• It’s the Prettiest Cookbook I’ve Ever Seen. Have you ever heard the phrase, “We eat with our eyes”? It means that we’re affected by the beauty of food presentation, which is why cookbooks place a priority on food photography. The recipes have to taste great (of course) but if the photos are beautiful, people are more likely to try them. Rachael has a gift for photography; the photos look like art. The cookbook is also printed high-quality – in hardcover, with thicker pages, and brighter print than most cookbooks.
  • 100% AIP: All 120+ recipes in this cookbook are written for the AIP as outlined by Sarah Ballantyne in The Paleo Approach. Sarah even wrote the forward for this cookbook, which is the ultimate stamp of approval.
  • Name Change: When this book was first published, it was called “Nourish: A Paleo Healing Cookbook”. They reversed the title when they printed the paperback edition, but it’s the same wonderful cookbook.

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Sample Recipe

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Warm Chicken “Grain” Salad with Butternut Squash and Greens (Paleo, AIP, GAPS, Wahls, Whole30)

  • Author: Rachael Bryant
  • Total Time: 55 minutes
  • Yield: 4 servings



  1. ROAST: Preheat the oven to 425°F. Cut the butternut squash into 1/2 inch cubes and toss with some of the oil and half of the salt. Line a baking tray with parchment paper and spread the squash out in a single layer. Roast the squash until it is tender and beginning to brown and caramelize at the edges, about 15 – 20 minutes. Reserve the cooked squash for later.
  2. COOK: Add the remaining  oil to a skillet over low-medium heat. When the pan is hot, add the ground chicken, breaking it into a few large pieces with your hands before dropping it into the pan. Don’t break up the chicken in the pan any further or it will overcook and become very dry. Sprinkle the remaining salt, garlic powder, sage and rosemary over the chicken and cover the pan with a lid. Cook the chicken, covered, until it is cooked through and there is no pink inside, about 5 – 6 minutes, turning the chicken over halfway through. Do not overcook the chicken – it should release juices into the pan and still be tender when cooked through. Use a slotted spoon to transfer the cooked chicken to a paper towel-lined plate. Add the diced onion to the pan and cook until softened, about 5 minutes, then remove the pan from the heat.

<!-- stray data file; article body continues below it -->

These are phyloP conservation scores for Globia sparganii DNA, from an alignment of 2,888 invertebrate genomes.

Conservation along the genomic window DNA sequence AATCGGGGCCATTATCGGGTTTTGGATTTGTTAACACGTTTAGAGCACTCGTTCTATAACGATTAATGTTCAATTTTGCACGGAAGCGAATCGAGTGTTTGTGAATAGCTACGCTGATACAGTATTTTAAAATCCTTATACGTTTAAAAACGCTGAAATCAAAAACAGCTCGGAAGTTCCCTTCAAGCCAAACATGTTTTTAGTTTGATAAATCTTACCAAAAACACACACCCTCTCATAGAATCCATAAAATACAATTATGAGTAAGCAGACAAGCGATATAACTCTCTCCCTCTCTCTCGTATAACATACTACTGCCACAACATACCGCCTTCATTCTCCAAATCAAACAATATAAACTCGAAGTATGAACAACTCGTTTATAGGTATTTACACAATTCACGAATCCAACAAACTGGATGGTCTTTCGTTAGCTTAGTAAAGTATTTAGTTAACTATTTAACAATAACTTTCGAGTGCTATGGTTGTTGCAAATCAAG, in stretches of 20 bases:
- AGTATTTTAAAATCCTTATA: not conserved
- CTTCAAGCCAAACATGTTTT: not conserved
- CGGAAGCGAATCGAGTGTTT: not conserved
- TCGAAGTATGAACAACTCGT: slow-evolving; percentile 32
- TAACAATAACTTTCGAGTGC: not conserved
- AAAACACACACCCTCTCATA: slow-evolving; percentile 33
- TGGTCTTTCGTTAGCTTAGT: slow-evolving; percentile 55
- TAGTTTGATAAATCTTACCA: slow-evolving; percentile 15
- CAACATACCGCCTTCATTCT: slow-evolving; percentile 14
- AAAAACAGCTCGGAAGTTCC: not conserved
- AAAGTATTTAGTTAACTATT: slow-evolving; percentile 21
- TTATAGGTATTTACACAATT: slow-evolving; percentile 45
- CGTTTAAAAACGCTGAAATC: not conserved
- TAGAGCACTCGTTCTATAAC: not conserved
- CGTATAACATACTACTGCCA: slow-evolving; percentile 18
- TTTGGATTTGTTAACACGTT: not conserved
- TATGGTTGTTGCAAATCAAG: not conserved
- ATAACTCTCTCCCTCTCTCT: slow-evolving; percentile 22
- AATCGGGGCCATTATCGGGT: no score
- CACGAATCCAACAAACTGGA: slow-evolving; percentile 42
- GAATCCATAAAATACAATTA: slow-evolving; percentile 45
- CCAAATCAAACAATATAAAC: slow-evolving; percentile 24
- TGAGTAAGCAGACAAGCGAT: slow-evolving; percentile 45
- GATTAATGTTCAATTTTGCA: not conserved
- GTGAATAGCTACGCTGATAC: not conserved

3. ASSEMBLE: Crumble the cooked chicken into the bowl of a food processor. Pulse 3 – 5 times, until the chicken is broken up into little “grains”. Do not overprocess, or you will end up with a sticky paste! Finely slice the chard and spinach. Toss together the “grains”, roasted squash, chard and spinach back in the pan with the onion and all the pan juices. Squeeze a little lemon juice over the salad, to taste, and toss together to combine. The salad can be eaten straightaway, but also refrigerates nicely so you could make it ahead of time and serve it as a cold “grain” salad, too. 


  1. Time-saving tip: You can often find pre-cubed butternut squash at the grocery store.
  2. Variation: When it’s warmer, I like to swap the butternut squash for roasted asparagus, beets or summer squash and lighter greens, but the possibilities are almost endless!
  • Prep Time: 20 minutes
  • Cook Time: 35 minutes
  • Category: Main Courses
  • Method: Oven

Keywords: paleo, aip, gaps, wahls, whole30, warm chicken “grain” salad with butternut squash and greens

More Delicious Recipes & Resources

Update: A giveaway was held to celebrate the publication of this book, and the winner was chosen with a random number generator. Congratulations to Alyssa Robertson! If you didn’t win, don’t despair. The book is reasonably priced and worth every penny. You can purchase a copy here.